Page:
The problem with the machine gun hypothesis is not the whether or not the aircraft carried an amount of ammunition that measured out to the specified length, but that there is no evidence for it. The phrase appears in the U. S. in the early 1960s, first in references to long lists and inventories. Normally, I would not be so confident about the gaps actually meaning the phrase didn’t exist. But this phrase has been so thoroughly researched and searched for that it is virtually impossible that there are earlier uses yet to be found. If it had been used prior to the 1960s, someone would have discovered it by now.

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Posted: 19 July 2011 09:04 PM   [ Ignore ]   [ # 21 ]
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I recall hearing, years ago, that the origin of the phrase: “the whole nine yards” referred to the carrying capacity of a cement truck’s yd^3 carrying capacity or dump truck’s yd^3 carrying capacity of soil, rock, or gravel.  I think I heard this in Boston, Ma., in the mid 1960’s. 

I also heard that this is folk etymology, along with the “yards of ammo” idea. 

I also heard it was related to the ‘fact’ that nine yards of beer will kill a man if he were to drink it in one fell swoop.

Etymonline offers:

1960s, originally U.S. military slang, of unknown origin; perhaps from concrete mixer trucks, which were said to have dispensed in this amount. Or the yard may be in the slang sense of “one hundred dollars.” Several similar phrases meaning “Everything” arose in the 1940s (whole ball of wax, which is likewise of obscure origin, whole schmear); older examples include whole hog (see hog) and whole shooting match (1896) whole shebang (1895).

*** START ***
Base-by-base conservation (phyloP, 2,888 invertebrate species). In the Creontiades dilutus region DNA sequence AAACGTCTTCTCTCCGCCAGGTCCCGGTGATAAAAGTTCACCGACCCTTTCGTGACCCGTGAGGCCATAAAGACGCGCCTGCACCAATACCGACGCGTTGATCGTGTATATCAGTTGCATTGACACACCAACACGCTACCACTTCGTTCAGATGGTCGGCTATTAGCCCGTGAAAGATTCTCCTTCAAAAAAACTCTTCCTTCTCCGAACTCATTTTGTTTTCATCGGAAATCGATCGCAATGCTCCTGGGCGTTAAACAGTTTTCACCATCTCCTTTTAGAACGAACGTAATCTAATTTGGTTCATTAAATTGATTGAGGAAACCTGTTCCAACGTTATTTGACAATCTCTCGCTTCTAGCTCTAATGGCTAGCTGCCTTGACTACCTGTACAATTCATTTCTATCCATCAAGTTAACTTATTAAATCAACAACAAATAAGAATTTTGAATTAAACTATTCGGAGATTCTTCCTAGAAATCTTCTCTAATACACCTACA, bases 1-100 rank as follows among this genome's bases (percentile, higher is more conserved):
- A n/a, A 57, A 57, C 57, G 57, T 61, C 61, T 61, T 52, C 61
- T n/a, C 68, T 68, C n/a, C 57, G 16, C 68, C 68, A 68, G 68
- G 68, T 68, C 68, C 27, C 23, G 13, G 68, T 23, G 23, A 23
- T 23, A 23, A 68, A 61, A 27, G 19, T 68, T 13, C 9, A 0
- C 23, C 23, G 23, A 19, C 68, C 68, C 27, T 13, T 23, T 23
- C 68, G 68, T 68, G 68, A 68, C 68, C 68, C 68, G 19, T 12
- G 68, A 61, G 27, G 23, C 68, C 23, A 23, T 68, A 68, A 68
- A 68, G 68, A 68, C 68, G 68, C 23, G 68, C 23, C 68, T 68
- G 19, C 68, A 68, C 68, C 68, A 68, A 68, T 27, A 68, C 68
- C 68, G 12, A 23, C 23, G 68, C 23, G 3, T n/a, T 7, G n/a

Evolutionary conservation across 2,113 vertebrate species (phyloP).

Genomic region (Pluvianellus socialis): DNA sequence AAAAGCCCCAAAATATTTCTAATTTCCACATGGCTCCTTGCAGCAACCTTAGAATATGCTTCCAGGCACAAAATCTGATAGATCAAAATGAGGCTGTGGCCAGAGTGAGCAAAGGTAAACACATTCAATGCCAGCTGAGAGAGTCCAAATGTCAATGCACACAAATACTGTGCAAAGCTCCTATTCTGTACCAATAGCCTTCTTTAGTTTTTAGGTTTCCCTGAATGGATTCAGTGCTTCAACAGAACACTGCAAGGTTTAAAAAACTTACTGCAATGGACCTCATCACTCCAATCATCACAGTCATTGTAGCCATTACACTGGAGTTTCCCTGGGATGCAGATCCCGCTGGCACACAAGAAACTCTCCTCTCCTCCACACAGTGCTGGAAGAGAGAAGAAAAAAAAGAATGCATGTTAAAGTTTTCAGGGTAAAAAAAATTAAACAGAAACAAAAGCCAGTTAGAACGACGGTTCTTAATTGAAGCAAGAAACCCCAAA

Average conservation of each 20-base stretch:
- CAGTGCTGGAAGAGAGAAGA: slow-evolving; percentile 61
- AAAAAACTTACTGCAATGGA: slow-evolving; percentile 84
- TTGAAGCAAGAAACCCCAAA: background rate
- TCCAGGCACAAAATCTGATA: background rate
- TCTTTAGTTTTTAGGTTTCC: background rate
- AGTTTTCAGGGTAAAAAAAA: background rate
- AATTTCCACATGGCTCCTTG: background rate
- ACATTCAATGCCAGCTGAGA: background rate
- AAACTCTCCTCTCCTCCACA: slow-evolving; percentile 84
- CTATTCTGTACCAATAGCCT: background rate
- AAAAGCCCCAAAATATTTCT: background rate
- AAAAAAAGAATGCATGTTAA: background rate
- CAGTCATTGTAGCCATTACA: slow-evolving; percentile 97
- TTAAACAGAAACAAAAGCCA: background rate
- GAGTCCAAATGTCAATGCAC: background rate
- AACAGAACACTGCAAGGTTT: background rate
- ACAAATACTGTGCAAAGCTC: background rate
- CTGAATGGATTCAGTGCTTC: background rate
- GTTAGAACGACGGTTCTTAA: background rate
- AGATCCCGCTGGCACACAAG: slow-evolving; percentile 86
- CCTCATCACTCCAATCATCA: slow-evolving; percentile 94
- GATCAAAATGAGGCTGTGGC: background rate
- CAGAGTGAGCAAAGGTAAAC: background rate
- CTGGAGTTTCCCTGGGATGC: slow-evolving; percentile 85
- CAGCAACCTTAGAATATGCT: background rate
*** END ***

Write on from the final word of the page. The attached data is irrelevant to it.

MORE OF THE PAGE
I think I’ll go with the beer derivation.  At least it’s something that seems like fun…

edit: changed yd^2-->yd^3, thanks to jtab4994

[ Edited: 20 July 2011 05:31 AM by sobiest ]
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Posted: 20 July 2011 05:04 AM   [ Ignore ]   [ # 22 ]
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I think you want “yd^3” for “cubic yards”.

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Posted: 20 July 2011 05:35 AM   [ Ignore ]   [ # 23 ]
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Oops.  Stupid error.  Just changed it.

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Posted: 20 July 2011 08:29 AM   [ Ignore ]   [ # 24 ]
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When I read ‘Nine Yards: 500 rounds’ in the subject line I first though it meant that we had now discussed it 500 times.

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Posted: 21 July 2011 07:32 PM   [ Ignore ]   [ # 25 ]
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from what I have read, the first usage as “the whole thing” is in the early sixties. One source says “as the teenagers say, ‘ the whole nine yards’ “

cited in Wikipedia, which more or less contains much of the discussion here.

http://en.wikipedia.org/wiki/The_whole_nine_yards

When I was kid in the fifties, hopscotch courts had 9 squares and a rest square at the top.  I don’t remember anyone saying “the whole nine yards” but I do recall mention of “all nine squares.”

probably a dead end, but I have not seen this connection proffered yet.